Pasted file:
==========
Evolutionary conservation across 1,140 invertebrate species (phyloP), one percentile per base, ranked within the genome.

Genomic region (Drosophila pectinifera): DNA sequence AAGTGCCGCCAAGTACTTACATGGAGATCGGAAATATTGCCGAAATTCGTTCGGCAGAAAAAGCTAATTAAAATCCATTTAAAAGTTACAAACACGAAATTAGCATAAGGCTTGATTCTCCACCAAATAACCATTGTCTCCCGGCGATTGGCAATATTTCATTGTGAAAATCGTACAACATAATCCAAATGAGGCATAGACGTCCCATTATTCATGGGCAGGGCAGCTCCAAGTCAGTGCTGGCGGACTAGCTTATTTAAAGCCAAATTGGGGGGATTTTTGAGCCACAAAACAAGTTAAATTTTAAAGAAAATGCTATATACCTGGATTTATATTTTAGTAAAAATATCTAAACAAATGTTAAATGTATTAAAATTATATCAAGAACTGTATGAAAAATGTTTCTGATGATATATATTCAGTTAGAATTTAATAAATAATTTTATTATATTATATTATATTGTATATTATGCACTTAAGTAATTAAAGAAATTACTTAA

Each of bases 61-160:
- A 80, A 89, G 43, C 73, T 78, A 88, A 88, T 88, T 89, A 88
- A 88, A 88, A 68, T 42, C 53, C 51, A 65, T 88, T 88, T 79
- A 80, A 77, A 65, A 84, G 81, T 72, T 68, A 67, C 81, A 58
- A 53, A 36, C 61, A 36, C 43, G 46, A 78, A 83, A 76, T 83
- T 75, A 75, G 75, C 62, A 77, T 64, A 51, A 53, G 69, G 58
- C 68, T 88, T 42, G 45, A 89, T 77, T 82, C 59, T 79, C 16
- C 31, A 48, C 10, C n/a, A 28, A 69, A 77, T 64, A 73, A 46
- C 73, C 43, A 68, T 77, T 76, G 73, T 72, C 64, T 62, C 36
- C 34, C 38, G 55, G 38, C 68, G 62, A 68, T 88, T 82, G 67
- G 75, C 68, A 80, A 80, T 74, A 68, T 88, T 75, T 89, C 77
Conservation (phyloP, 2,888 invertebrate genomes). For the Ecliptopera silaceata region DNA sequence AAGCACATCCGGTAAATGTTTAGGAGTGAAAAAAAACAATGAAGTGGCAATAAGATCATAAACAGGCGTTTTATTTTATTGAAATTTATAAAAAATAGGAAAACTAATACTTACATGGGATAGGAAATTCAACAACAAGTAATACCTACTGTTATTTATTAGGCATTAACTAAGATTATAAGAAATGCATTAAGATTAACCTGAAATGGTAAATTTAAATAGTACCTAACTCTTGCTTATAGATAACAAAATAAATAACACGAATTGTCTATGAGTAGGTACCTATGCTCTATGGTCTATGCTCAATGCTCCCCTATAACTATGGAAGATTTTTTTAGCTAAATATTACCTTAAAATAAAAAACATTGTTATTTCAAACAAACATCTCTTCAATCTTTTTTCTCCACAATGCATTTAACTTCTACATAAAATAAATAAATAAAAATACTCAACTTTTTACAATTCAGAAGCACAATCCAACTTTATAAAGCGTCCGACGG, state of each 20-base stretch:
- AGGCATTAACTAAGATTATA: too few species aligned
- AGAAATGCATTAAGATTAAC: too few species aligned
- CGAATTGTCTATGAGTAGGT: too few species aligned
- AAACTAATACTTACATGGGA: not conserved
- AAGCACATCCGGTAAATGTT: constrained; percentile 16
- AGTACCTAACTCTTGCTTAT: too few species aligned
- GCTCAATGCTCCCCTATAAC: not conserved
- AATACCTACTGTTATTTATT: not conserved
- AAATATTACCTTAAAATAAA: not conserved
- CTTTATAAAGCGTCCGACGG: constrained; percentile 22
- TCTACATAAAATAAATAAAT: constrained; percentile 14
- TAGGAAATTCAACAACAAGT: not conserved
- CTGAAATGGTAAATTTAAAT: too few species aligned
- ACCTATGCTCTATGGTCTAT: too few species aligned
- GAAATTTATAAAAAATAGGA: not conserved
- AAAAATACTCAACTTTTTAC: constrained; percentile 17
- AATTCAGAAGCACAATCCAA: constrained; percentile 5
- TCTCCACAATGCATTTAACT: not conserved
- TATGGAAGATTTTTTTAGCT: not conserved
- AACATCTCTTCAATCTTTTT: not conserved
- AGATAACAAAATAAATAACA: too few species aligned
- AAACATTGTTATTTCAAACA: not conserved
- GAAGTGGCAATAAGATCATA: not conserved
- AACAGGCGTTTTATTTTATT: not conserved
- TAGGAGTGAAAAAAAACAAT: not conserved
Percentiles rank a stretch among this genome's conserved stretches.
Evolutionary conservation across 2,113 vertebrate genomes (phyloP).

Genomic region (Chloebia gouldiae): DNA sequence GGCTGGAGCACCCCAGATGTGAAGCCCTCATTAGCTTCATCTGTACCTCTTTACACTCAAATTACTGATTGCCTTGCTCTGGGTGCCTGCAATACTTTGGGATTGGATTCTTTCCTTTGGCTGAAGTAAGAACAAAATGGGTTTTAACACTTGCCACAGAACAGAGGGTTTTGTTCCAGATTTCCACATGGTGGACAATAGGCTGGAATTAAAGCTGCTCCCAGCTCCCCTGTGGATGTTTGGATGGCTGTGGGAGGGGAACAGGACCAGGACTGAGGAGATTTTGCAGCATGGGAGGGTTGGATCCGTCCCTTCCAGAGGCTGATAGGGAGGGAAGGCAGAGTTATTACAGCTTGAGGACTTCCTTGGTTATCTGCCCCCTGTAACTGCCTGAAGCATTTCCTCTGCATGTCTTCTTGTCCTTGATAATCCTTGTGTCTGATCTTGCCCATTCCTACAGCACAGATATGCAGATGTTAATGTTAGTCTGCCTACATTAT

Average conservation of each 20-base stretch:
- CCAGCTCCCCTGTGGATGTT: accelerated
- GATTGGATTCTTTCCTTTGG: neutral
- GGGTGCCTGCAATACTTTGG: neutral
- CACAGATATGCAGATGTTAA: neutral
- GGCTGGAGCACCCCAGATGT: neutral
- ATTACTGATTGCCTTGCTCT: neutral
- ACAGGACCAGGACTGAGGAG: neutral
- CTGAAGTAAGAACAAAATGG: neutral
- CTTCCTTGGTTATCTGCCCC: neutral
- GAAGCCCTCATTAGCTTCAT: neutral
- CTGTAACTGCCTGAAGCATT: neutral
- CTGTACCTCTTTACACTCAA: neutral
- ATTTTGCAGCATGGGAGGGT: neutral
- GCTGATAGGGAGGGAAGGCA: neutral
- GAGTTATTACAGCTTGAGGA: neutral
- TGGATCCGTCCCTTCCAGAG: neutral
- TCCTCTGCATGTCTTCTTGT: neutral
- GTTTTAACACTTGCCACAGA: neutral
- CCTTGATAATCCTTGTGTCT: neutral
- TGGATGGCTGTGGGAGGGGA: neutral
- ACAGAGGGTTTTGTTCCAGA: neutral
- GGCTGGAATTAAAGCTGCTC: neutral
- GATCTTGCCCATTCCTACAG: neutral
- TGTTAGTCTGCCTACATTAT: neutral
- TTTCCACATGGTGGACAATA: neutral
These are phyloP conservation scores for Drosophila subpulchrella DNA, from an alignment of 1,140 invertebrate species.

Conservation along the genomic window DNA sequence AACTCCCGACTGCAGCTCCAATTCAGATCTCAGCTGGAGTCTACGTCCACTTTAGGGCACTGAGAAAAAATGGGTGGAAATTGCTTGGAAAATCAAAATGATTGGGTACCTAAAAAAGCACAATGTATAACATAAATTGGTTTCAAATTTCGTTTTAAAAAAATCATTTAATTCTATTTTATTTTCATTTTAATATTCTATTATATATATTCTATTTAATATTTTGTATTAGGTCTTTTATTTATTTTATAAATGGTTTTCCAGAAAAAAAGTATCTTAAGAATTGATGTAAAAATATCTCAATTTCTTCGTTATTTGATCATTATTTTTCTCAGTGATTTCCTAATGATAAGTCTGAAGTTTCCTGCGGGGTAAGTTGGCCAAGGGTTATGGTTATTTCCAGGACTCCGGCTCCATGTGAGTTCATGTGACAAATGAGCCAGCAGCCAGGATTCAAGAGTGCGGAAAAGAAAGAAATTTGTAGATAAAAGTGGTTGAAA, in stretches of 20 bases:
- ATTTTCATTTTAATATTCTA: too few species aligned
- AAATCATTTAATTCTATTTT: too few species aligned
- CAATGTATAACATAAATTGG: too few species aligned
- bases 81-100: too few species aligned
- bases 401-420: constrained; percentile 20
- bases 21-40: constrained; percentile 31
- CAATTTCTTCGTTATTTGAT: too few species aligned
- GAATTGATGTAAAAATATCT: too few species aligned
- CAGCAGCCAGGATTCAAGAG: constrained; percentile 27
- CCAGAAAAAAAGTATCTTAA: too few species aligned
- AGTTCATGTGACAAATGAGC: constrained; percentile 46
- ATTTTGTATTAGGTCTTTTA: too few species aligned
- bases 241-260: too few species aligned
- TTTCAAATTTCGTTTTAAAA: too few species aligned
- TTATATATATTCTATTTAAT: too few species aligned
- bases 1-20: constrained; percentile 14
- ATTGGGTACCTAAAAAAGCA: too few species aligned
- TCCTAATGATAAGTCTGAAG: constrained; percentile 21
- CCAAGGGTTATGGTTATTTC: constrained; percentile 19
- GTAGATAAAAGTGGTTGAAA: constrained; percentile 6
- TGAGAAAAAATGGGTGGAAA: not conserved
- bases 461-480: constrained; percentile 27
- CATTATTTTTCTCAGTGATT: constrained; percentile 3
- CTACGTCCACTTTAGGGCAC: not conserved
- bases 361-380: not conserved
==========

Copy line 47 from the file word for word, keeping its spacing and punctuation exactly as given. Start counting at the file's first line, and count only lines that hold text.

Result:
- CACAGATATGCAGATGTTAA: neutral